I'm one of the people from "deathly" Washington state. (funny, but I think I am alive). Anyway, it is cold here due to the bone chilling damp. Much harder to deal with than dry brisk cold.
I bought some "cozy toes" from Cashel this year, but only fit my dressage saddle. They do make them for Western saddles, too. They fit over the stirru and if you line them with sheepskin, I think they will be warm.

I have a question for you snow folks; When you ride in the snow, how do you keep it from balling up inside the hoof and literally creating a ball under the horse;s foot? Our snow is damp and compresses beautifully. Makes awesome snowballs, but sticks in the hoof. I rode once in the snow last year and put vaseline on his hoof first, but still aborted the ride due to too much snow packed inside hoof. Advice, please?
My horse is barefoot and doesn't have this problem, but for shod horses you can get pads inserted in their shoes that prevent the snow from balling. Check with your farrier!!
     
    11-17-2010, 02:06 PM
  #46
Foal
For winter riding in the feedlot my farrier used shoes with Borium for traction combined with snow pads that were actually like a rubber ring around the inside of the shoe. The combination worked great but Borium does add so much traction that you have to be very careful.
To keep warm on the 8-12 hour days in the saddle (in Alberta) dressing in layers, including Carhartts. I had heavy mitts with my thumb and pinky finger seperate so I could still hold the reins. I also changed out my stirrups to a wider set that I could safely ride in heavy winter boots.
     
    11-17-2010, 04:44 PM
  #47
Showing
Borium tipped shoes are pretty standard around here in the winter and spring too because we usually get more ice than we do snow, and well, you know how slippery that slop gets after 2 inches of rain .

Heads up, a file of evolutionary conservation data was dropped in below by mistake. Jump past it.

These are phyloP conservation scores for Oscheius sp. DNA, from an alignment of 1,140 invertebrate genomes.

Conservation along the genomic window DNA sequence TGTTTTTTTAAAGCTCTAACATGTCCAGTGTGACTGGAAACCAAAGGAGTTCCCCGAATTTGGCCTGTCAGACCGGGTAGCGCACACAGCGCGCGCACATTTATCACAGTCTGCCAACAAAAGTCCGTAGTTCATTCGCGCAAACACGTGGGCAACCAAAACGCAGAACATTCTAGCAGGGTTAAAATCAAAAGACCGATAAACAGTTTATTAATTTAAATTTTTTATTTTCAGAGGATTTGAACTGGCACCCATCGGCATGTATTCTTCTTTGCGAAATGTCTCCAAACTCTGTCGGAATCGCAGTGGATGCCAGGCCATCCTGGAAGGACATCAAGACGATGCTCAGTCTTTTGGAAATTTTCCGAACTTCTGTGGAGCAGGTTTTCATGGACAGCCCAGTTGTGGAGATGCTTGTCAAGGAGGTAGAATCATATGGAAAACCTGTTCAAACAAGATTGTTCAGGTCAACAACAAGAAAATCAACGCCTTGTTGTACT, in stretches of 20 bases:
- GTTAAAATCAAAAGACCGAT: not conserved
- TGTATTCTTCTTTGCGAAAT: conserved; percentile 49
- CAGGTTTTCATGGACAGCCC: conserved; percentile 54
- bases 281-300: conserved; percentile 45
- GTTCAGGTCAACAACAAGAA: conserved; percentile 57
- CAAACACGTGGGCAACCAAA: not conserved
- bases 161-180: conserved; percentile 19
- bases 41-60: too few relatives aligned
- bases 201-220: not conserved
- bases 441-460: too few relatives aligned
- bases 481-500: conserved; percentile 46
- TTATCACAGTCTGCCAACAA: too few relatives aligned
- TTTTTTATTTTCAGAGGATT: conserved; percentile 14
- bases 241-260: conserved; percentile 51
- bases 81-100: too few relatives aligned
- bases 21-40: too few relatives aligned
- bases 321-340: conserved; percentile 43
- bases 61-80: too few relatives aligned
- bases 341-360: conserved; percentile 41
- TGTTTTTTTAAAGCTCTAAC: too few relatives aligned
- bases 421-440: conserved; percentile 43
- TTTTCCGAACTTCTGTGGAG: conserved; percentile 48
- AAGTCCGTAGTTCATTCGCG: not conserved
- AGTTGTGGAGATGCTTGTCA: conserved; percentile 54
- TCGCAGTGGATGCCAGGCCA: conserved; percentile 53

11-19-2010, 02:45 PM
  #48
Foal
I'm not from Utah but I grew up in Alaska and currently live in Oregon where the winters are wet and cold. I also used to flag for the power company so needed to stay warm and dry.

My winter riding gear consists of silk long underwear, wool socks and flannel-lined jeans. I usually wear my chinks over that. On top I layer silk and merino wool, then a vest and then my coat (Carhartt jacket). I also wear a silk scarf around my neck. My hat is a wool felt cowboy hat. For gloves I have some waterproof insulated gloves from Cabela's. Shooting gloves aren't too bad as far as being thin enough to feel the reins (or answer the radio) but still keep your hands warmish. Mittens are always better than gloves because your fingers are not separated. Sometimes flagging, I would wear a silk liner inside wool mitts. If it's raining, I don't ride! Been there, done that and I no longer need to prove myself to anyone. Not that I needed to before, but we all know how that goes!

Moving from Louisiana to Utah will be an adventure and I hope you really enjoy the differences. Riding in the snow is lots of fun because it's not something you get to do everyday (for most of us).
     
    11-19-2010, 03:25 PM
  #49
Showing
Tiny, I have heard of people using non-stick cooking spray on the bottom of their feet to prevent snowballs. None of ours have shoes in the winter so I don't worry about it.